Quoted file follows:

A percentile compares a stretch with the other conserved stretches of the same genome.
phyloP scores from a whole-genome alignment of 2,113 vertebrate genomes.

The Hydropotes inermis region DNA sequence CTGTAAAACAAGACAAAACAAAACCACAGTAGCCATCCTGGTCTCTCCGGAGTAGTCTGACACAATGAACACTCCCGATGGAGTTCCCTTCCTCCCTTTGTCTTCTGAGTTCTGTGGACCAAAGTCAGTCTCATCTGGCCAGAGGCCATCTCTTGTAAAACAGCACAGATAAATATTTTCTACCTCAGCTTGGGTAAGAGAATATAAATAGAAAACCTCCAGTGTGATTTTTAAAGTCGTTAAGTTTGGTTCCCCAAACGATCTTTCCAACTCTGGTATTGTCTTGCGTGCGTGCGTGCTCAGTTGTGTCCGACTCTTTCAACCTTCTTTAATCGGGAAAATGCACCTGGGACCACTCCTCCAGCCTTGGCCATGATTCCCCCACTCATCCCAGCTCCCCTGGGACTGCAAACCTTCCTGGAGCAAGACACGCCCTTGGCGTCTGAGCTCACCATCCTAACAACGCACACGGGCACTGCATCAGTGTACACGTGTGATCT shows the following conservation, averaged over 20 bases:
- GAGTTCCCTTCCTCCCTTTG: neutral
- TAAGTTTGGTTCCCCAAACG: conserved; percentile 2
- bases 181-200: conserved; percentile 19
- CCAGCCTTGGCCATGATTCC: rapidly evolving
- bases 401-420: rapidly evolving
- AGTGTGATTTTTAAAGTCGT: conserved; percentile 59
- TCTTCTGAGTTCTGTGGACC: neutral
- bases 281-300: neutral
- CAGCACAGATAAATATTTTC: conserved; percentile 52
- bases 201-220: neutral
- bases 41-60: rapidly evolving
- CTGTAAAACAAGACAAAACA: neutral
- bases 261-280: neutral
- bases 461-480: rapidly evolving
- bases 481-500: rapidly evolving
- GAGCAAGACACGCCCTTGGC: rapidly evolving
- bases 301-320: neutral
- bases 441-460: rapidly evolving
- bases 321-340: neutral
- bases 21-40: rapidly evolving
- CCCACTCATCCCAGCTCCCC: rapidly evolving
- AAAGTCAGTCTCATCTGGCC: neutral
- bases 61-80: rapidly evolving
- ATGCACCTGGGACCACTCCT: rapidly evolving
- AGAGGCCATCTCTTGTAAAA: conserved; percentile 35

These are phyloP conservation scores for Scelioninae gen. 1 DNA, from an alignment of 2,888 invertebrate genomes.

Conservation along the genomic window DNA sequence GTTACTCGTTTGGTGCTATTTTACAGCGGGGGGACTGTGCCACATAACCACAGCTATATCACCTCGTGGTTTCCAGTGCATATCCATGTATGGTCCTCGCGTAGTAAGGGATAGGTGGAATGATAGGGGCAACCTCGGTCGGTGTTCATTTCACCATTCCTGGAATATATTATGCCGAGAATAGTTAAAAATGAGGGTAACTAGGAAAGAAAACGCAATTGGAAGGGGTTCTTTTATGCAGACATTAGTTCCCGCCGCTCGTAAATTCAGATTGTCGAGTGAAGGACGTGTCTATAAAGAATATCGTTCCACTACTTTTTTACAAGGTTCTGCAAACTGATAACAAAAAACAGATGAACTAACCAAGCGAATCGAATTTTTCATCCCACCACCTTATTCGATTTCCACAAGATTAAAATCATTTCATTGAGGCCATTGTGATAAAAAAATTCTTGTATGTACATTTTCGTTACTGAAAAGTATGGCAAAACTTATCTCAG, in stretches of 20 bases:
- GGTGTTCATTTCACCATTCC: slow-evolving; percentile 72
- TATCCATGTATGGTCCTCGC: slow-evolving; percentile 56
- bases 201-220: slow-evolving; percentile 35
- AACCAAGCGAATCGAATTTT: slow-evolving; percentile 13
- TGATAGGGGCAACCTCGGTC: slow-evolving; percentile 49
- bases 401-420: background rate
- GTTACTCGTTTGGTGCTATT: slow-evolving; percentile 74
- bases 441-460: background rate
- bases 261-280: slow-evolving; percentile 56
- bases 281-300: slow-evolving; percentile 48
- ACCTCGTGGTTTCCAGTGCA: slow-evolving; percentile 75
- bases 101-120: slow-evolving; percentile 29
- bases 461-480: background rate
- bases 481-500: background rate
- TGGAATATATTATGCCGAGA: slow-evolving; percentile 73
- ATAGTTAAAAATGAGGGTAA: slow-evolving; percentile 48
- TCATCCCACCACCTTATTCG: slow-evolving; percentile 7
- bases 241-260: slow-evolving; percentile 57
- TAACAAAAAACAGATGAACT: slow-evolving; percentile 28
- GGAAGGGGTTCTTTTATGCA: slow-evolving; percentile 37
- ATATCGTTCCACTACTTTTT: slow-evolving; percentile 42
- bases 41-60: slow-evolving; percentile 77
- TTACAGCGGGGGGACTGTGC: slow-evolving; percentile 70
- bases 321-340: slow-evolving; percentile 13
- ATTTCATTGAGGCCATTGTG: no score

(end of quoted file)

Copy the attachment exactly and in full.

A percentile compares a stretch with the other conserved stretches of the same genome.
phyloP scores from a whole-genome alignment of 2,113 vertebrate genomes.

The Hydropotes inermis region DNA sequence CTGTAAAACAAGACAAAACAAAACCACAGTAGCCATCCTGGTCTCTCCGGAGTAGTCTGACACAATGAACACTCCCGATGGAGTTCCCTTCCTCCCTTTGTCTTCTGAGTTCTGTGGACCAAAGTCAGTCTCATCTGGCCAGAGGCCATCTCTTGTAAAACAGCACAGATAAATATTTTCTACCTCAGCTTGGGTAAGAGAATATAAATAGAAAACCTCCAGTGTGATTTTTAAAGTCGTTAAGTTTGGTTCCCCAAACGATCTTTCCAACTCTGGTATTGTCTTGCGTGCGTGCGTGCTCAGTTGTGTCCGACTCTTTCAACCTTCTTTAATCGGGAAAATGCACCTGGGACCACTCCTCCAGCCTTGGCCATGATTCCCCCACTCATCCCAGCTCCCCTGGGACTGCAAACCTTCCTGGAGCAAGACACGCCCTTGGCGTCTGAGCTCACCATCCTAACAACGCACACGGGCACTGCATCAGTGTACACGTGTGATCT shows the following conservation, averaged over 20 bases:
- GAGTTCCCTTCCTCCCTTTG: neutral
- TAAGTTTGGTTCCCCAAACG: conserved; percentile 2
- bases 181-200: conserved; percentile 19
- CCAGCCTTGGCCATGATTCC: rapidly evolving
- bases 401-420: rapidly evolving
- AGTGTGATTTTTAAAGTCGT: conserved; percentile 59
- TCTTCTGAGTTCTGTGGACC: neutral
- bases 281-300: neutral
- CAGCACAGATAAATATTTTC: conserved; percentile 52
- bases 201-220: neutral
- bases 41-60: rapidly evolving
- CTGTAAAACAAGACAAAACA: neutral
- bases 261-280: neutral
- bases 461-480: rapidly evolving
- bases 481-500: rapidly evolving
- GAGCAAGACACGCCCTTGGC: rapidly evolving
- bases 301-320: neutral
- bases 441-460: rapidly evolving
- bases 321-340: neutral
- bases 21-40: rapidly evolving
- CCCACTCATCCCAGCTCCCC: rapidly evolving
- AAAGTCAGTCTCATCTGGCC: neutral
- bases 61-80: rapidly evolving
- ATGCACCTGGGACCACTCCT: rapidly evolving
- AGAGGCCATCTCTTGTAAAA: conserved; percentile 35

These are phyloP conservation scores for Scelioninae gen. 1 DNA, from an alignment of 2,888 invertebrate genomes.

Conservation along the genomic window DNA sequence GTTACTCGTTTGGTGCTATTTTACAGCGGGGGGACTGTGCCACATAACCACAGCTATATCACCTCGTGGTTTCCAGTGCATATCCATGTATGGTCCTCGCGTAGTAAGGGATAGGTGGAATGATAGGGGCAACCTCGGTCGGTGTTCATTTCACCATTCCTGGAATATATTATGCCGAGAATAGTTAAAAATGAGGGTAACTAGGAAAGAAAACGCAATTGGAAGGGGTTCTTTTATGCAGACATTAGTTCCCGCCGCTCGTAAATTCAGATTGTCGAGTGAAGGACGTGTCTATAAAGAATATCGTTCCACTACTTTTTTACAAGGTTCTGCAAACTGATAACAAAAAACAGATGAACTAACCAAGCGAATCGAATTTTTCATCCCACCACCTTATTCGATTTCCACAAGATTAAAATCATTTCATTGAGGCCATTGTGATAAAAAAATTCTTGTATGTACATTTTCGTTACTGAAAAGTATGGCAAAACTTATCTCAG, in stretches of 20 bases:
- GGTGTTCATTTCACCATTCC: slow-evolving; percentile 72
- TATCCATGTATGGTCCTCGC: slow-evolving; percentile 56
- bases 201-220: slow-evolving; percentile 35
- AACCAAGCGAATCGAATTTT: slow-evolving; percentile 13
- TGATAGGGGCAACCTCGGTC: slow-evolving; percentile 49
- bases 401-420: background rate
- GTTACTCGTTTGGTGCTATT: slow-evolving; percentile 74
- bases 441-460: background rate
- bases 261-280: slow-evolving; percentile 56
- bases 281-300: slow-evolving; percentile 48
- ACCTCGTGGTTTCCAGTGCA: slow-evolving; percentile 75
- bases 101-120: slow-evolving; percentile 29
- bases 461-480: background rate
- bases 481-500: background rate
- TGGAATATATTATGCCGAGA: slow-evolving; percentile 73
- ATAGTTAAAAATGAGGGTAA: slow-evolving; percentile 48
- TCATCCCACCACCTTATTCG: slow-evolving; percentile 7
- bases 241-260: slow-evolving; percentile 57
- TAACAAAAAACAGATGAACT: slow-evolving; percentile 28
- GGAAGGGGTTCTTTTATGCA: slow-evolving; percentile 37
- ATATCGTTCCACTACTTTTT: slow-evolving; percentile 42
- bases 41-60: slow-evolving; percentile 77
- TTACAGCGGGGGGACTGTGC: slow-evolving; percentile 70
- bases 321-340: slow-evolving; percentile 13
- ATTTCATTGAGGCCATTGTG: no score